Monday, August 26, 2013

On Sasquatch and the fun of oral tradition

"I believe in Sasquatch
just as much as I believe in God
which is not logical
since more people have seen Sasquatch
than have seen God."
(The Sasquatch Poems.... by Sherman Alexie)
Two weeks ago I co-led a Christian Peacemaker Teams Aboriginal Justice Team delegation to Kenora, Ontario and Asubpeeshoseewagong (Grassy Narrows First Nations). We spent the first half of the  ten days visiting with organizations in Kenora, attending  Monday morning bail court and observing the commemoration of Cecilia Jeffries residential school. The  next five days we lived in the Trapper's cabin in Grassy Narrows, watched and participated in  the pow wow and had conversations with some of the residents of the community. Some of these were long time friends and partners with CPT. Others had not met any CPT members before.
However, there was an unusual running thread through some of the conversations. This was a frequent reference to Sasquatch.  For those of my readers who do not know what I am talking about, a Sasquatch is  a hairy manlike creature reported to exist in the Northwestern U.S. and Western Canada and said to be a primate between six and fifteen tall—also called bigfoot. —(Webster’s Ninth New Collegiate Dictionary) .Now, this may seen strange to those of you who think that Sasquatch  is a fictional creature. The theme of our conversations is that many indigenous people have some belief that they do exist.
I also recognized that the tradition of oral story telling is important for passing on knowledge. However, the fun began when we heard the same story twice in two different conversations.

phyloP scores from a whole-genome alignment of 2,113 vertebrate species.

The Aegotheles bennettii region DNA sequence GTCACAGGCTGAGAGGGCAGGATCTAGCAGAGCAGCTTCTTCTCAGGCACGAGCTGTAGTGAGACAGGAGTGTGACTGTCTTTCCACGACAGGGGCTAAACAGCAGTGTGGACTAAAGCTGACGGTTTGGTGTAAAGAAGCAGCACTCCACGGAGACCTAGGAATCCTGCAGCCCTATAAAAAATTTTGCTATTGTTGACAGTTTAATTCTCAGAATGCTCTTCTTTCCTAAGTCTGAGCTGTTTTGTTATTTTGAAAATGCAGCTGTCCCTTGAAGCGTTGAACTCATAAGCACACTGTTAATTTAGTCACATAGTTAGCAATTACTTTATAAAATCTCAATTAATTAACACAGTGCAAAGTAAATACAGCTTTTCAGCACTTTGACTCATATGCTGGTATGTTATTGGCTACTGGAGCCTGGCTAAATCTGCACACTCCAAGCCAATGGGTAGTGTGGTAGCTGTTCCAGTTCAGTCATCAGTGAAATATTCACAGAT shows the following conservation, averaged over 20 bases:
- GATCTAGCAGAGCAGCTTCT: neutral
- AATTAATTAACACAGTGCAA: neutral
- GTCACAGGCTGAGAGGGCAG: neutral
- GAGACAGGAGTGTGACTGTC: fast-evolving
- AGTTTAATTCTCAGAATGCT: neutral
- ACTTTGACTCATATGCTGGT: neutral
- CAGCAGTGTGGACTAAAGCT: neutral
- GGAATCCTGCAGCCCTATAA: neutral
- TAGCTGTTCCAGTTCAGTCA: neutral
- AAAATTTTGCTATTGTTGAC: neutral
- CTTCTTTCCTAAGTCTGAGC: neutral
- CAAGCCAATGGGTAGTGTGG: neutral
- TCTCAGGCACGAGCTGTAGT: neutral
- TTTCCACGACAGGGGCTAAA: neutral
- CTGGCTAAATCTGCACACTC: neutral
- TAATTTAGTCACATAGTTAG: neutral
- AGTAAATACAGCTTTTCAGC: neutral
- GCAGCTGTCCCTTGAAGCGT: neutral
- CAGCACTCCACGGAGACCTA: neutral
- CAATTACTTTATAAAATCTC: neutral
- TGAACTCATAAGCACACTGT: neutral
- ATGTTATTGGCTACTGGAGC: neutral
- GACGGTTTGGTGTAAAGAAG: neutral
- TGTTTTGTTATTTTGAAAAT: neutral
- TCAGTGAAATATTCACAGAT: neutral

The first was a man named B. . As we broached the subject of sasquatch he told us of a devout Christian woman from Grassy Narrows who had doubted that the large primate actually exists. However, one day  she had been out picking blueberries and looked up from her work to see the huge animal. She fainted dead away. When her daughter found her she woke up and told about the amazing thing she had just seen. This was confirmed when they found gigantic footprints, Experts came to make plaster casts of these prints and the evidence was preserved.
A couple of nights later S and L came by the Trapper's Centre for tea. Somehow the topic arose again. They began to tell us about a woman who had seen such an animal. I said, 'oh yes, we heard about that incident. The woman was picking blueberries and fainted." They looked at me with astonishment. " No, that is not how it happened." 
They went on to say that yes, she was a Christian from Grassy Narrows reserve. But she was driving in her car going to pick blueberries. The sasquatch appeared in front of her car. She did not faint at all. And her daughter saw the beast too. They did make plaster casts of the footprints. But that was not the end of the story. Word got out that Sasquatch had been seen and people flocked to the region to see if they would have the same luck. They moved through the forest and trampled the blueberries. The animal was not seen again.
We all laughed at the discrepancy in the story.  The conversation continued when one of the delegates brought out the book of poetry by Sherman Alexie.  She read the long poem about the tales of  sasquatch sightings and the questions it raises-such questions as in the quote below. The whole poem is here. It is worth a read.